Ting Jen-chieh’s chapter on fundamentalism in Yiguandao then makes a huge temporal-spatial leap to contemporary Taiwan. A thought-provoking challenge to Western-based theories of fundamentalism in monotheist religions, it observes that fundamentalism in Yiguandao is created through the sponsoring of new scriptures (attained via spirit-writing), rather than the continuous interpretation of old ones. Ting rests his claim to Yiguandao’s “quasi-fundamentalism” (160) on it being a case of Confucian cultural fundamentalism. But the question remains whether the fraught concept of fundamentalism is helpful for framing Yiguandao when the group has progressively and significantly relaxed its politico-religious chiliasm.
 
Chapter 6, by Kao Chen-yang, shows in a sensitive and intimate way how elders of the (Protestant) Little Flock in Fuzhou dealt with the question of whether they should work with the authorities of the Chinese Communist Party or resist them based on their faith. The principle of local independence looms large in the ideology of the Little Flock church and, under pressure from the state-administered, supra-local Three-Self Patriotic Movement, led to splits and two opposing approaches to dealing with secular state power. In the next chapter, Paul J. Farrelly outlines the importance of two music cafes for the Taiwanese New Age movement of the 1980s and 1990s as genius loci, that is, unique and important “cultural spaces.” Using the writings of Terry Hu, he shows how the famous writer “create[d] a retrospective origin that placed her at the centre” of Taipei’s folk music scene (221) and reinterpreted Chinese values through the medium of culture and music derived from the West.
 
Chapters 8 and 10, by Benoît Vermander and Hu Tai-li respectively, take Taiwan’s aboriginal culture as subject matter. Vermander shows how millet, though replaced in its economic role by rice, has retained symbolic value as a marker of indigenous identity in contemporary Taiwan. Myths and rituals surrounding millet “transmute” local-communal knowledge into a worldview but simultaneously connect this worldview to its natural and social environment (280–81). Hu asks why an ancestral festival held every five years has revitalized in one specific Paiwan settlement but not in others. She shows that the preservation of the ritual depends on the transmission of shamanic practices, which is correlated with the degree of Christianization as well as other factors such as elite and state support for shamans. In between these two chapters, Chang Hsun traces the connection between a highly successful, entrepreneurial Mazu temple and community development in rural Taiwan through NGOs. The chapter highlights the importance of the temple for local public affairs and development, while also discussing how this role has changed and how the temple was monopolized by local elites. All three chapters contribute substantially to recent research on local community development in Taiwanese society.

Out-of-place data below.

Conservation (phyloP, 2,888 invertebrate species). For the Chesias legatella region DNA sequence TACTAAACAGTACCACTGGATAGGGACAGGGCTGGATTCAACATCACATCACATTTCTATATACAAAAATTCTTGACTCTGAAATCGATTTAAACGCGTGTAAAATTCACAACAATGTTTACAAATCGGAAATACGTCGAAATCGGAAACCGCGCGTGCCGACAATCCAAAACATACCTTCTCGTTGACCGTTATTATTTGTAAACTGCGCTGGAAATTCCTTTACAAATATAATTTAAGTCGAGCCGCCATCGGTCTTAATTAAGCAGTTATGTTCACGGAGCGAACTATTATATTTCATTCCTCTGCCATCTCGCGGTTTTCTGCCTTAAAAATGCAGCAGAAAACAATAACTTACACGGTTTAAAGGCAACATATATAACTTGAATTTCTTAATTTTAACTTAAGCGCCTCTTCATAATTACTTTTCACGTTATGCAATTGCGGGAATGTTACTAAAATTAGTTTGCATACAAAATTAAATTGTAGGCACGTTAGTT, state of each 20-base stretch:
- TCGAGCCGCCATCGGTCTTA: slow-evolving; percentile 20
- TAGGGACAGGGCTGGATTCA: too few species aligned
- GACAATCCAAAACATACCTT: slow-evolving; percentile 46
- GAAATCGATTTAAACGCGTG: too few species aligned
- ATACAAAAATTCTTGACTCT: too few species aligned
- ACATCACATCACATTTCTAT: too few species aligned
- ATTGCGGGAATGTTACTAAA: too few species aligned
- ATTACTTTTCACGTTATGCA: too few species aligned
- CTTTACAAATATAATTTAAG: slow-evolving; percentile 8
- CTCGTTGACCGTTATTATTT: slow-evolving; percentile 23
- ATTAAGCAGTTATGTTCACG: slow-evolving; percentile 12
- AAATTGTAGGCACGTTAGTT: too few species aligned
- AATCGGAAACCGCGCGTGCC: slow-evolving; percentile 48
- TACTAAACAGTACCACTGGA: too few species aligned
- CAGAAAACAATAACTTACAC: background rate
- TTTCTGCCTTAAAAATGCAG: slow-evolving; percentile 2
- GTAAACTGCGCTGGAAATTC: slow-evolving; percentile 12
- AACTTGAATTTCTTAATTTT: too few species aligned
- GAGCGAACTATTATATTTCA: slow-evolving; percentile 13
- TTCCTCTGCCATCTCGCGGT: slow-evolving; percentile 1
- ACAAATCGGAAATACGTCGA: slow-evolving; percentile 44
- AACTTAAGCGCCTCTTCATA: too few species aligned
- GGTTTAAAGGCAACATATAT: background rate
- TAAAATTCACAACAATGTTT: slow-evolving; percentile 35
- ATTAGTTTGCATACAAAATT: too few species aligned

Tiffany Cone’s chapter on the significance of the Northwestern Chinese city of Linxia as the “Little Mecca” of Chinese Sufism sets out to trace the making of spiritual power through holy sites. Her ethnography of everyday life in one Sufi shrine then focuses more on the issue of attaining and transmitting spiritual power (baraka). The author touches briefly on the highly suggestive concept of charisma, which could use some unfolding. Individual charisma also reverberates in the last chapter, by Li Geng, who analyzes the life stories of three “diviners” in China who differ in terms of their success, status, and self-image. This very well-written and argued paper casts those diviners as jianghu, a category on the margins of organized, official society that builds on a range of ambiguous values and characteristics. Being on the margins of the capitalist system opens up spaces for alternative practices and thoughts but also leaves them vulnerable to downward social mobility. While fascinating in its own right, the link with locality or transmission could have been made more explicit.
 
The diversity of contributions is the source of both the book’s strengths and weaknesses. The chapters, which seem to follow no particular order, would have benefitted from more explicit connections and additional copyediting. Notwithstanding this overall incoherence, the consistently high quality of the individual chapters should make them valuable reading for interested specialists.